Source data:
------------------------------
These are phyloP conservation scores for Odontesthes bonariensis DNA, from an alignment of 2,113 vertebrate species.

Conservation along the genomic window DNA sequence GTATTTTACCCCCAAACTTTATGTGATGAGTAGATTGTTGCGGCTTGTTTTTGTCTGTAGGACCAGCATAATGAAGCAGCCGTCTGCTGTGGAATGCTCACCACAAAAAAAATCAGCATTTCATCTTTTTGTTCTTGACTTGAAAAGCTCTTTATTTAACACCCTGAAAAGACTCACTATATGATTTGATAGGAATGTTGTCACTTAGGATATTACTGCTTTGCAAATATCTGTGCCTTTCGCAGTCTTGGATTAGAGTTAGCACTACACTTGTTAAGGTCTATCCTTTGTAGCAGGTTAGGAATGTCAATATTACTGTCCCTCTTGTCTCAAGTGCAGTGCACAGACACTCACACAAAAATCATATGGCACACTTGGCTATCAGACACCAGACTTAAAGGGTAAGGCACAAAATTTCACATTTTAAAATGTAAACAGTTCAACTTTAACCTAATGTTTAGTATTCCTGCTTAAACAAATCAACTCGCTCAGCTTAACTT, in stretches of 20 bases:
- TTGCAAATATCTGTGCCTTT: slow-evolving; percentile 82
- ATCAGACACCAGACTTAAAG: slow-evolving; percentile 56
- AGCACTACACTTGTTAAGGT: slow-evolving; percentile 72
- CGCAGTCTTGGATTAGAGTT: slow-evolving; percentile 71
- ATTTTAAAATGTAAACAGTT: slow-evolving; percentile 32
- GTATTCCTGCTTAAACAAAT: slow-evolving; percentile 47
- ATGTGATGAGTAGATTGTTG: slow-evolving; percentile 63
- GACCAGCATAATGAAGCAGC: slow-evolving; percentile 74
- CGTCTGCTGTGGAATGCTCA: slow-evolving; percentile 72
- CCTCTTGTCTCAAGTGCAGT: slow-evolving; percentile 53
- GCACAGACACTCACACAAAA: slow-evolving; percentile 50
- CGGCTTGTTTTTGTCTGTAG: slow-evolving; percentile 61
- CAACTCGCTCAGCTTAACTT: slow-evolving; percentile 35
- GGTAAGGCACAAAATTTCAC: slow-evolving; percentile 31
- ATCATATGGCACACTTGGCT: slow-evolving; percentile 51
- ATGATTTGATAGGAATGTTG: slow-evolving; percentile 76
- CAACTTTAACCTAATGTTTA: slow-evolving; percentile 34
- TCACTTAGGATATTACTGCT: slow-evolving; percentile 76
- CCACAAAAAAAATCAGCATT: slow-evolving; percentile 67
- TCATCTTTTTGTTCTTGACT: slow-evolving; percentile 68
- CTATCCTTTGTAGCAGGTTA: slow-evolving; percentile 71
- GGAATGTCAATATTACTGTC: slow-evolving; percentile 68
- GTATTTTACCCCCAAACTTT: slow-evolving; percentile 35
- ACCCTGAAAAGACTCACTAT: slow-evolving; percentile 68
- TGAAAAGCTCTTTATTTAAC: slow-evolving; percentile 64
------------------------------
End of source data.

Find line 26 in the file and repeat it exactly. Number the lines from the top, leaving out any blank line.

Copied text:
- ACCCTGAAAAGACTCACTAT: slow-evolving; percentile 68